There are two critical Sikh historical events that played an influential role in Bhai Sahib devoting his life to Sikhi Parchar. The first event was Amritsar massacre on Vaisakhi 1978 attack on the Akaal Takht sahib and Harmandir Sahib. Bhai Sahib made a conscious decision which compelled him towards undertaking Sikhi parchaar (tatt gurmat parchaar). Particularly, he was conscious that the Indian government would do whatever it could to exterminate Sikhs, the only option to counter that attack was to create more Sikhs (Khalsa and Amrit Sanchar sewa) who lived in the western countries (outside of Punjab). When Bhai Sahib went to Punjab in 1980, he learnt about the sewa of Bhai Fauja Singh did and Bhai Subeg Singh did under the banner of ‘Chalda Vaheer Jatha’ where they would travel from village to village doing Sikhi parchaar and Amirt sanchars across Punjab. He adopted the same name ‘Chaldha Vaheer Jatha’ (means the Travelling group) with its key mission to undertake International Sikh Dharmic parchaar (missionary work). Bhai Sahib resigned from his employment and self funded all of the travels and expenses with parchaar. He spread the word of Sikhism through Kirtain, parchaar, countless amrit sanchar's and youth gurmat camps. During the 30 years of seva Bhai Sahib was a Pioneer Sikh Parcharaks who travelled to many countries. He travelled all across Europe, South East Asia, Australia and New Zealand as well as USA, Canada, Kenya and Pakistan.

From 1980 to 1982, Bhai Sahib lived in Amsterdam, (Holland) where he owned a business. During that time he assisted the Holland sikhs to establish the first gurdwara in Holland and performed the sew of granthi and organised the frist Amritsanchars. In many of the European cities, Bhai Sahib played a critical role in establishing the Gurdwara’s, taking the Sri Guru Granth Sahib Saroops and organising the first Amrit sanchars in these cities.

In 1986, Bhai Shabeg Singh (Sydney, Australia) had approached by Bhai Rajinder Singh to bring a jatha and travel to Australia to do Sikhi Parchaar. Bhai Sahib organised the first world tour with a Jatha (of 9 singhs and 1 singhni) including the late Bhai Rama Singh, Bhai Prithvipal Singh, Bhai Hardiyal Singh, Bhai Gurdip Singh, Bhai Swaran Singh Malhi, Bhai Pakhar Singh, Bhai Gurcharan Singh (Norway) and Bibi Manjeet Kaur (Holland). The world tour included: Australia, New Zealand and Singapore. Bhai Sahib was the first parcharak to have ever travelled to these countries, as a consequence many sikhs took amrit during that time.

In November 1993, Bhai Sahib travelled to Nankana Sahib (Pakistan) for the first time and so moved at being at the birthplace of Guru Nanak Dev Ji, that he continued to visit each year until 2000. Bhai Sahib from his daswand would take gurmat parchaar material for the Sikhs living in Nankana Sahib, who lived in harsh poverty (e.g. clothes, gutka (in Urdu), keratin audio, books). They loved Bhai Sahib dearly as he would converse with them and explain to them about Guru Nanak Dev ji’s and how to be a sikh. Bhai Sahib established the ‘Guru Nanak Model School’ for the Sikh children of Nankana Sahib, this school provides Sikh children (approximately 100 Sikh families reside at Nankana Sahib) to learn about Gurbani, Gurmat, Kirtain, Tabla and Sikh History. He enjoyed listening to the children recite gurbani when he visited each year.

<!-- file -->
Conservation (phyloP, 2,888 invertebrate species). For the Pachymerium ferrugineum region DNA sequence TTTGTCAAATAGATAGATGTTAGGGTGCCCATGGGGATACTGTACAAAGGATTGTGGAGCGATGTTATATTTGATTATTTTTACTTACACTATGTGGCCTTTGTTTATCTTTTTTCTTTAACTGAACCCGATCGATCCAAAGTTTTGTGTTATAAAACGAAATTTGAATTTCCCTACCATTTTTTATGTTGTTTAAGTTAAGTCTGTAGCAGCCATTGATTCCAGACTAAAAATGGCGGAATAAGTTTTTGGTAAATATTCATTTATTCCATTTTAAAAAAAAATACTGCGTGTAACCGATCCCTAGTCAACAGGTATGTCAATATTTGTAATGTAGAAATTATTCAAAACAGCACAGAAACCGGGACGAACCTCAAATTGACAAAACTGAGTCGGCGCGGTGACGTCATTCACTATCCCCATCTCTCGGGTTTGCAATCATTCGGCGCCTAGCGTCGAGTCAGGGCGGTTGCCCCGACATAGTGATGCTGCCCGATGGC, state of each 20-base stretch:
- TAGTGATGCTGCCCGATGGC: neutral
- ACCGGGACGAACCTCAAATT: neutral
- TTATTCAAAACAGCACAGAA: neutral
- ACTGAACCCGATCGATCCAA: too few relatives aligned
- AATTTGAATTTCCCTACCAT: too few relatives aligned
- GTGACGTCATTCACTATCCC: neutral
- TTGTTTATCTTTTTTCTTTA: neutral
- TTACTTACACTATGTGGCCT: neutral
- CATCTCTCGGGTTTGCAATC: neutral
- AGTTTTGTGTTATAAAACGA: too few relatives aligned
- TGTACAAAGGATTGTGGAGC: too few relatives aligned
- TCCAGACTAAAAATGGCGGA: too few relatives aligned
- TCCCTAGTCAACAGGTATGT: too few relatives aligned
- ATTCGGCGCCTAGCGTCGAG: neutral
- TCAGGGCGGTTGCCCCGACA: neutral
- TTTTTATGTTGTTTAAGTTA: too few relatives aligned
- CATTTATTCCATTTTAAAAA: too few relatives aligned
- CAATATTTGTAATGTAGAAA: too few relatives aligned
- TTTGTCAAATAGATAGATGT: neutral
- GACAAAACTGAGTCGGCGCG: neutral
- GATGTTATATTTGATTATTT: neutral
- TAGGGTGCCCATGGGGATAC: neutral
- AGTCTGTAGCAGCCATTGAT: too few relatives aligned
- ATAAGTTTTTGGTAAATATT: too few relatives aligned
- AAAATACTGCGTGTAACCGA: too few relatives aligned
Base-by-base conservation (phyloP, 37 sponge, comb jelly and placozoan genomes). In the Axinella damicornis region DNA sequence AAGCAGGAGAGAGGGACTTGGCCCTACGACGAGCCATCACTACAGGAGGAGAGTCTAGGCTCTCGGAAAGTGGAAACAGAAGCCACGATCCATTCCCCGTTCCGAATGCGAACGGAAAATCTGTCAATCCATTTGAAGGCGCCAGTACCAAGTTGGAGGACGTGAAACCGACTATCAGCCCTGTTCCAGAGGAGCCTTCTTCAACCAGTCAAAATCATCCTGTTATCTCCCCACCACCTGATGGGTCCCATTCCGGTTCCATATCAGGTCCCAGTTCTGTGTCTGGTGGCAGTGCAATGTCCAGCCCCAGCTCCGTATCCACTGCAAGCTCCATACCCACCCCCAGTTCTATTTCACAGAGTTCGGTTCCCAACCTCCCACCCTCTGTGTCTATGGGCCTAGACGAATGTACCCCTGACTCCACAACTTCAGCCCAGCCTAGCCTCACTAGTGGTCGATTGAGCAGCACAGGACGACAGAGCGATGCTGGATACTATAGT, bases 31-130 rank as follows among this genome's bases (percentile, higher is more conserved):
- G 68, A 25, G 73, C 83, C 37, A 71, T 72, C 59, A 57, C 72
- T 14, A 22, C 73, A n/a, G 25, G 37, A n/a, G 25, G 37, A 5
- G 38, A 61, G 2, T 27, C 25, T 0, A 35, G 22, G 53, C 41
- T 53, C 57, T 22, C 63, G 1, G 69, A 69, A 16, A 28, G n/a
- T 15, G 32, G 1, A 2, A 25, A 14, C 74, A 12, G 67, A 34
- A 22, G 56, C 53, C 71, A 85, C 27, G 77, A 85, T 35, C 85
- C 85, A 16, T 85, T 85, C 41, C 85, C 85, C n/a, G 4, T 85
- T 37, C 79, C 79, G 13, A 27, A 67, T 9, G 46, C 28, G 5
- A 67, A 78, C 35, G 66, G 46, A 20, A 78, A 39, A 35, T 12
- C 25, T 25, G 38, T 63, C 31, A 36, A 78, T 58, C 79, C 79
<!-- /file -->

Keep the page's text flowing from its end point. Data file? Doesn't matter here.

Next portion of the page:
Bhai Sahib’s final Journey 10th November 2000

Bhai Sahib always remained humble and never eluded that he had attained certain spiritual levels. He was very close to many gursikhs (Bhai Jeevan Singh, Bhai Rama Singh, Baba Takur Singh (Damdami Taksal) and Giani Preetam Singh (DDT). He did not engage in petty politics of jatha-banday, he maintained that respect and love for gursikhs regardless of which maryada they followed. During the days leading up to him leaving the UK for his annual yatra to Pakistan, Bhai Sahib requested for his family to meet him. He had also phoned gursikhs indicating that this was his “akree fateh” (final farewell). His health deteriorated while he was on the yatra at Nanakana Sahib and Bhai Sahib insisted that he wanted to return to his home village (Poonia). However, his health became worse, Bibi Balbir Kaur took him to Jullandhar Hospital, and he suffered a heart attack and passed away at the Jalandhar hospital. Bhai Sahib had always desired to be cremated the ‘proper Gurmat way’ (old tradition of funeral pyre) and this was maintained by many gursikhs (Bhai Talwara Singh, Bhai Mehar Singh, Bhai Ram Singh, Bhai Jasbir Singh Rode) arriving for the antam sanskar. The former Akaal Takt Jathedar Joginder Singh Vedanti performed the final Antam Ardaas.

Bhai Sahib’s contribution to the Sikh Panth was given the highest honour in April 2004, whereby he was the first non-resident of India (NRI) (foreigner) to have their portrait installed at the Ajayab Ghar Sikh National Museum in Amritsar. The former Akaal Takt Jathedar Joginder Singh Vedanti and the former head granthi and now current Akaal Takh Jathedaar Bhai Gurbachan Singh performed the ardaas and unveiling of Bhai Sahib’s portrait.